The control unit 240 is coupled to the programming array 230 and controls the programming signals applied by the programming elements 235. More particularly, the control unit 240 controls the gate voltage of the programming elements 235, embodied as transistors, and thereby switches the transistors 235 on and off. The control unit 240 is coupled to a summation stage 245. Alternatively, the summation stage 245 may be implemented within the control unit 240 and be part of the control unit 240. The summation stage 245 is coupled to the input unit 210 and provides a summation signal of the discrete events to the control unit. The summation signal may be e.g. the number of discrete events 214 that arrive at the input unit 210 simultaneously at a respective point in time. The control unit 240 controls the gate voltages of the transistors 235 then as a function of a co-arrival characteristic of the discrete events, e.g. as a function of the number of simultaneous arrivals of discrete events at a respective point in time.

A correlation unit 250 is coupled to the memory array 220 and/or the programming array 230. The correlation unit 250 is configured to detect correlations between the received data streams 212. The correlation unit 250 may e.g. observe and measure the resistance and/or conductance of the resistive memory elements 225 and/or measure resistance and/or conductance changes of the resistive memory elements 225. Then the correlation unit 250 may derive from such measurements information about correlations between the data streams 212.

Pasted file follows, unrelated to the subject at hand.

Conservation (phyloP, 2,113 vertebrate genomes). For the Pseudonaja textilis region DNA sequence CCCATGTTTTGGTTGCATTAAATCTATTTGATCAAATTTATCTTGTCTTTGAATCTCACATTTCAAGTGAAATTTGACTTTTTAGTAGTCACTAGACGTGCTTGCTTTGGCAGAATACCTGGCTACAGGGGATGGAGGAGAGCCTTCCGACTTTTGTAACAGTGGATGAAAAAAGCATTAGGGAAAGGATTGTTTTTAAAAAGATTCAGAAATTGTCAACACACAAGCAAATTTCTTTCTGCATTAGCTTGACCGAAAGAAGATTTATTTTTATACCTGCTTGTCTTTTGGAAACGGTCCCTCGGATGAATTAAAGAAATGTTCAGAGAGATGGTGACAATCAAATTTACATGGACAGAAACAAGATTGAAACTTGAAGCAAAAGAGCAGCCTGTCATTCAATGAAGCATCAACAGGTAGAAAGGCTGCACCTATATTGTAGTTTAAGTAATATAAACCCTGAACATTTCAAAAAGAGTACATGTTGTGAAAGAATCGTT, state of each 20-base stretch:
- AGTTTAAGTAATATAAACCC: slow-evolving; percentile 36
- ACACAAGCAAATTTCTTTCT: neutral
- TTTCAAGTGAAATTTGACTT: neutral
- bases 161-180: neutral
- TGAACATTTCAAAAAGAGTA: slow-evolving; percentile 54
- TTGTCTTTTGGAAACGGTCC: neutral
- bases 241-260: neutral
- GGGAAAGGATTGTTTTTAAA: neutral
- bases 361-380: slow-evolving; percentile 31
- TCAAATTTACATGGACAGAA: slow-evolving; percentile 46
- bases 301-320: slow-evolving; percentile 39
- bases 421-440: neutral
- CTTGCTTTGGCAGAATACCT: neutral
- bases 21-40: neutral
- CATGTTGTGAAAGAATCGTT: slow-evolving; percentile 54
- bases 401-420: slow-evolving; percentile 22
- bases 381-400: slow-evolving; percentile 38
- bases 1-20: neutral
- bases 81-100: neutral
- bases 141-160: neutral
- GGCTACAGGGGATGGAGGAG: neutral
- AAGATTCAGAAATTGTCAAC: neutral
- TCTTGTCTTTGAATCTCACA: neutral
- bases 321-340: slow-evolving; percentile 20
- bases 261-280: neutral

In mathematical terms, aspects of the correlation detector 200 may be explained as follows.

Let us assume the discrete events 214 of the data streams 212 are the realizations of the N discrete random processes Xj(k), wherein j=1 . . . N. The subset 216 of them is correlated and the subset 218 is uncorrelated. Hence the correlation detector 200 receives an input signal stream:
{X j(k)}j=1 N,

wherein, Xj(k) is a discrete event in the parallel stream j at time k.

Now, each non-zero Xj(k) will result in a pulse applied to the corresponding j-th resistive memory element. The corresponding input power or duration of the application of the power will be a function of the co-arrival characteristic of the discrete events.

According to an embodiment as illustrated in FIG. 2, the number of co-arrivals, i.e. the sum of the simultaneous arrivals at any instant in time, is used as co-arrival characteristic. This may also be referred to as the collective momentum. Mathematically, the collective momentum Mc(k) of discrete events Xj(k) of N parallel data streams may be expressed by the formula:
M c(k)=Σj=1 N X j(k),

where Mc(k) corresponds to the number of co-arrivals/simultaneous arrivals at any instant in time. In other words, the more discrete events arrive at an instant in time, the higher the co-arrival characteristic and the corresponding collective momentum Mc(k) of the parallel data streams at the instant in time k.

The control unit 250 receives this collective momentum Mc(k) from the summation unit 245 and controls the programming elements 235 as a function of this collective momentum.

According to one embodiment, the control unit controls the duration W of the application of power Pinp applied to the resistive memory elements 225 as a function G of the collective momentum Mc(k). This can be mathematically formulated as:
W(k)=G(M c(k)).

According to another embodiment, the control unit controls the input power Pinp applied to the resistive memory elements 225 as a function F of the collective momentum Mc(k). This can be mathematically formulated as:
P inp(k)=F(M c(k)),

The functions F or G can be linear or non-linear.